Some people have decided to move away from the school model. Millions of Americans have chosen to home school their kids, and from talking to people I know who have made this choice, home schooling has taken on the qualities of a political movement. My wife and I, after strongly considering home schooling for some time, have finally decided to take the plunge with our youngest daughter. Then, after trying this for the remainder of the school year, we will look back and decide what to do with both kids next year. I hate to say it, but my reasons for keeping my kids in traditional schools until this time have little to do with education. I continue to have this nagging sense that school is important for the development of my kids’ social skills. There is also the more selfish desire to have a little more time to myself than would be possible with home schooling. Under the right circumstances, however, I think that the home school model is more effective academically than traditional schools.

For many Americans, however, the circumstances are not right for home schooling. Many parents, of course, cannot devote the time necessary for home schooling because they are working full-time. Other parents do not have an academic background that qualifies them to teach their kids. In the past, when teachers primarily educated their kids, all that was required was a knowledge of their child’s future occupation. Given the explosion of information that has taken place, particularly over the past 125 years, it is almost impossible to have even a basic knowledge of the many specialized fields that we assume are a part of a well rounded education. Many kids, of course, have parents who lack basic English speaking skills. Some kids have no parents in their lives at all.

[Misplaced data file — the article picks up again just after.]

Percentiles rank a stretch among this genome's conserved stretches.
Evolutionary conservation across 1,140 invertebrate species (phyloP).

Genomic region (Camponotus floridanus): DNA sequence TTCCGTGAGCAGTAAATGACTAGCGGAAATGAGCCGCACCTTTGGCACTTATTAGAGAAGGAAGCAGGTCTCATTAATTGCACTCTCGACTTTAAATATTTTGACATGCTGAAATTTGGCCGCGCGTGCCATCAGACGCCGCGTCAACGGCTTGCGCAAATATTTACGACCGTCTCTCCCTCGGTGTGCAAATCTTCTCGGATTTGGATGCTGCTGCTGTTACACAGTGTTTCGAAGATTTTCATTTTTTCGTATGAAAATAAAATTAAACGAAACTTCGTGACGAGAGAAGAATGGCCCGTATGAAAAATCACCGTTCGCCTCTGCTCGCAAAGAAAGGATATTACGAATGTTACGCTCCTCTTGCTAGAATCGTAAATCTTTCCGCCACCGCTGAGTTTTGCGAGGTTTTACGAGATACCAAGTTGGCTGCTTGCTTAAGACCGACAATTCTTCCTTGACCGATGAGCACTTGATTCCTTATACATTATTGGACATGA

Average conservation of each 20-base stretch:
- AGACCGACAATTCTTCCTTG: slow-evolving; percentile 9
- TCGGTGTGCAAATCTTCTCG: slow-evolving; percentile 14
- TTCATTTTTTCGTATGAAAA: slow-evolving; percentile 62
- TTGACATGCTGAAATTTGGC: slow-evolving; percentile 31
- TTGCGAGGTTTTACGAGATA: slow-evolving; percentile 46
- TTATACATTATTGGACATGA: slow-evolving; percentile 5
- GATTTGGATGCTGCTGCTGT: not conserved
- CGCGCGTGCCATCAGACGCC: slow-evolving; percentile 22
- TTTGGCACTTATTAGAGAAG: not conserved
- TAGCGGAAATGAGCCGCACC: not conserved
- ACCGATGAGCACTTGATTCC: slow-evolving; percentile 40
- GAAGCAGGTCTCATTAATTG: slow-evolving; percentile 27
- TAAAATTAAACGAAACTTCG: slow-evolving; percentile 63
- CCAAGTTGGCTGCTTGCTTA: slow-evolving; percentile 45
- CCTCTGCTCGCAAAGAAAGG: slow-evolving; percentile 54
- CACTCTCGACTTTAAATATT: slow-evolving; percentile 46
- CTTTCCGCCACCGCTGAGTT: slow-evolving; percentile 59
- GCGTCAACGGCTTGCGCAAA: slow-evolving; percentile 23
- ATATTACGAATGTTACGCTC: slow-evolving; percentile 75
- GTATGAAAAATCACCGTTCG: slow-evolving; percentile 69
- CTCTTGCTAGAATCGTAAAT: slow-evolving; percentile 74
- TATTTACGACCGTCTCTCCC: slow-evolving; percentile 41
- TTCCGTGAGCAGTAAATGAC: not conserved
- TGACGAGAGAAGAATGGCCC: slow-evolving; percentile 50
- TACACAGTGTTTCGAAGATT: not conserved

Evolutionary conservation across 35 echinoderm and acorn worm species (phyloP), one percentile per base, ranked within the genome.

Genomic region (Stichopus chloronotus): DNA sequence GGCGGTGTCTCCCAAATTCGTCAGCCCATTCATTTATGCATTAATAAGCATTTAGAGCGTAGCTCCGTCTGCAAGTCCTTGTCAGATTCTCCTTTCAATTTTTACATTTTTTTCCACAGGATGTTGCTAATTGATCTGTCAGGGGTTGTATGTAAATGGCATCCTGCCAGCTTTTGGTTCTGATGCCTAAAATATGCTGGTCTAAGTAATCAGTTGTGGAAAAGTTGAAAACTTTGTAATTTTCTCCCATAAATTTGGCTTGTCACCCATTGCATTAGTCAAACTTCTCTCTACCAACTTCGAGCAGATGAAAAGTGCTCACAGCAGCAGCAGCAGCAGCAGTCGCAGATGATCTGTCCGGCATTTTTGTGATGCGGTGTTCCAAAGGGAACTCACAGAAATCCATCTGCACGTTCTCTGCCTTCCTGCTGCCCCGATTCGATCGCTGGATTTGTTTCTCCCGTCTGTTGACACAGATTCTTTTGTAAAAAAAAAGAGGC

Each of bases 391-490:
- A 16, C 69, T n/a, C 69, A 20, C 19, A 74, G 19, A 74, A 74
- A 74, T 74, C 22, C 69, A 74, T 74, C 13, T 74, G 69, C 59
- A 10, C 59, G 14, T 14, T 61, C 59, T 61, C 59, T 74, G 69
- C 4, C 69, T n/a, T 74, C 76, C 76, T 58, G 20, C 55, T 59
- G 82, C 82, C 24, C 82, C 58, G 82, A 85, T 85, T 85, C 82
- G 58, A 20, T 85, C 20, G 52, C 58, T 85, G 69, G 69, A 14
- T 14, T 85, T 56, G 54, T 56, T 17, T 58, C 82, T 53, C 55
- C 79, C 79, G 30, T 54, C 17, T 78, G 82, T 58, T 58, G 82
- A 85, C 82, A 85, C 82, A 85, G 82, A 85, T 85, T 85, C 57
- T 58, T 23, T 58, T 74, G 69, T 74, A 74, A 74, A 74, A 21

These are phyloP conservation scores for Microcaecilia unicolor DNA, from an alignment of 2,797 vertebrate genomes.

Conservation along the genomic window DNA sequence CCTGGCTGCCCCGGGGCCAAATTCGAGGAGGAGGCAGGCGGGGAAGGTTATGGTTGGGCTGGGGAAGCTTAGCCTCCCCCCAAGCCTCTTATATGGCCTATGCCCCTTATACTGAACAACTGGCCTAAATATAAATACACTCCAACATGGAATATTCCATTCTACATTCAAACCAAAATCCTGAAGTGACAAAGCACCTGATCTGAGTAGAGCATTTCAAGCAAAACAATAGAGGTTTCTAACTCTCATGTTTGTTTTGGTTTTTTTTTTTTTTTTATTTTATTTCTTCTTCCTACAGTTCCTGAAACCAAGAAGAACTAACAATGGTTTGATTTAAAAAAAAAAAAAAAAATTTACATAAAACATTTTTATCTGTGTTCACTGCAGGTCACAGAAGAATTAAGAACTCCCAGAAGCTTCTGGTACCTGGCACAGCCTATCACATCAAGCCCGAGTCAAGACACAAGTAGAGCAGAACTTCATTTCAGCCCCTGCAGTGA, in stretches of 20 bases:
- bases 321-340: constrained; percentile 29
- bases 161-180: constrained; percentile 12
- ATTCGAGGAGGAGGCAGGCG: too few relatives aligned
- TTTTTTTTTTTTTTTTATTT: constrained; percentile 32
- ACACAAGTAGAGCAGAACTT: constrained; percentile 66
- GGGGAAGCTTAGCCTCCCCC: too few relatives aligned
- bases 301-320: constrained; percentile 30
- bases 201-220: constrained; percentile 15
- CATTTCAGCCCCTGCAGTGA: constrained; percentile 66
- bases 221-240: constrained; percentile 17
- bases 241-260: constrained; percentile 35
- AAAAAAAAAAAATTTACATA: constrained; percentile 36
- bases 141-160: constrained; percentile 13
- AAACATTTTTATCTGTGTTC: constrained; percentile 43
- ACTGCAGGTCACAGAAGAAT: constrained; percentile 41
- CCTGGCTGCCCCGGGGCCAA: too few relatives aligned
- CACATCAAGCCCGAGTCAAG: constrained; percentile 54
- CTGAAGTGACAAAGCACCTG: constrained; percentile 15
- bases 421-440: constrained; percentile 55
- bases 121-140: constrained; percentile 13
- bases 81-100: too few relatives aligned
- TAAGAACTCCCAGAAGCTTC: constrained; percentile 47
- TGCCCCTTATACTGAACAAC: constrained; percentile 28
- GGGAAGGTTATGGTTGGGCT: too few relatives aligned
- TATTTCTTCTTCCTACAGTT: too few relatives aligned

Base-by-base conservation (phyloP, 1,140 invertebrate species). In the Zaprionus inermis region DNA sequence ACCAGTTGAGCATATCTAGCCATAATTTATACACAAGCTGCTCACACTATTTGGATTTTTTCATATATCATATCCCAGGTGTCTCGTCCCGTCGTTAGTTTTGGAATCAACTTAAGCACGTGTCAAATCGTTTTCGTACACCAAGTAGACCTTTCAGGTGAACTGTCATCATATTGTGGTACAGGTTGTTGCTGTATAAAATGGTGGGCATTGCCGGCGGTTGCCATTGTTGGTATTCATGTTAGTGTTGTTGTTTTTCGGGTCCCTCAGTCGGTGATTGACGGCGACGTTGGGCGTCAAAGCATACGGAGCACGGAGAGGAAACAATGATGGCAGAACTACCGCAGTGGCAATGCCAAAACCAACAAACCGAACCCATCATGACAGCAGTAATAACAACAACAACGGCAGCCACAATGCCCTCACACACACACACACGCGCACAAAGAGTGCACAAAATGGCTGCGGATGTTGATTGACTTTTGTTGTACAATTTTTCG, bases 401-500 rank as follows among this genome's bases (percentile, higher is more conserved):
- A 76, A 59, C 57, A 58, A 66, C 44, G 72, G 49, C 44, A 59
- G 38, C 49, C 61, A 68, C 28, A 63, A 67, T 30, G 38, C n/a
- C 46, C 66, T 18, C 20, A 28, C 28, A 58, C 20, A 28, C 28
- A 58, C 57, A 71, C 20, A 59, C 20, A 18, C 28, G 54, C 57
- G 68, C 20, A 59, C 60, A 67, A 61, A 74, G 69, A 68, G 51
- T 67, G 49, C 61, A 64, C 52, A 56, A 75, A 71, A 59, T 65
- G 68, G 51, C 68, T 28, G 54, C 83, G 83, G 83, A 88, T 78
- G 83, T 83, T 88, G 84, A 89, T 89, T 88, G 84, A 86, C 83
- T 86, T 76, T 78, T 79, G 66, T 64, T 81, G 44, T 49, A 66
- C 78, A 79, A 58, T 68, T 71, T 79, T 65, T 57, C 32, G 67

Schools, then, are the only practical option for many of the kids in our society. So if we are stuck with schools, then people like me should stop complaining about their weaknesses and make the most of the situation. And as I mentioned earlier, it is no secret what needs to be done. Nearly everyone agrees that it is a good idea to give students more freedom to move at their own pace, incorporate active learning strategies like cooperative learning, use portfolios to provide a more comprehensive assessment of student progress, and utilize a variety of teaching strategies to appeal to different learning styles.

The basic problem is that it is very difficult to incorporate these strategies in a classroom with between 30-40 (and sometimes 50) students at a time. It is difficult to assign portfolios and various projects because there will be so many things to grade. Coming up with assignments that are adapted to individual student needs becomes increasingly difficult as the class size grows. Creative, cooperative learning exercises can easily turn into mass chaos in a classroom with lots of students. I know from past experience as a junior high and high school teacher that I was often scared to experiment with more interactive teaching activities because of classroom management concerns. Anyone who has ever worked with children, or even young adults, knows that classroom management often becomes a bigger concern in lesson planning than academic effectiveness. At the college level, some of these problems become even more daunting. My classes generally range from 45 to 140 students. How can a college professor individualize instruction when working with so many individuals at a time? How elaborate can student projects be when the teacher wants to have some semblance of a life beyond grading papers? It is no wonder that we college teachers so often fall back on traditional education models and give out multiple choice tests.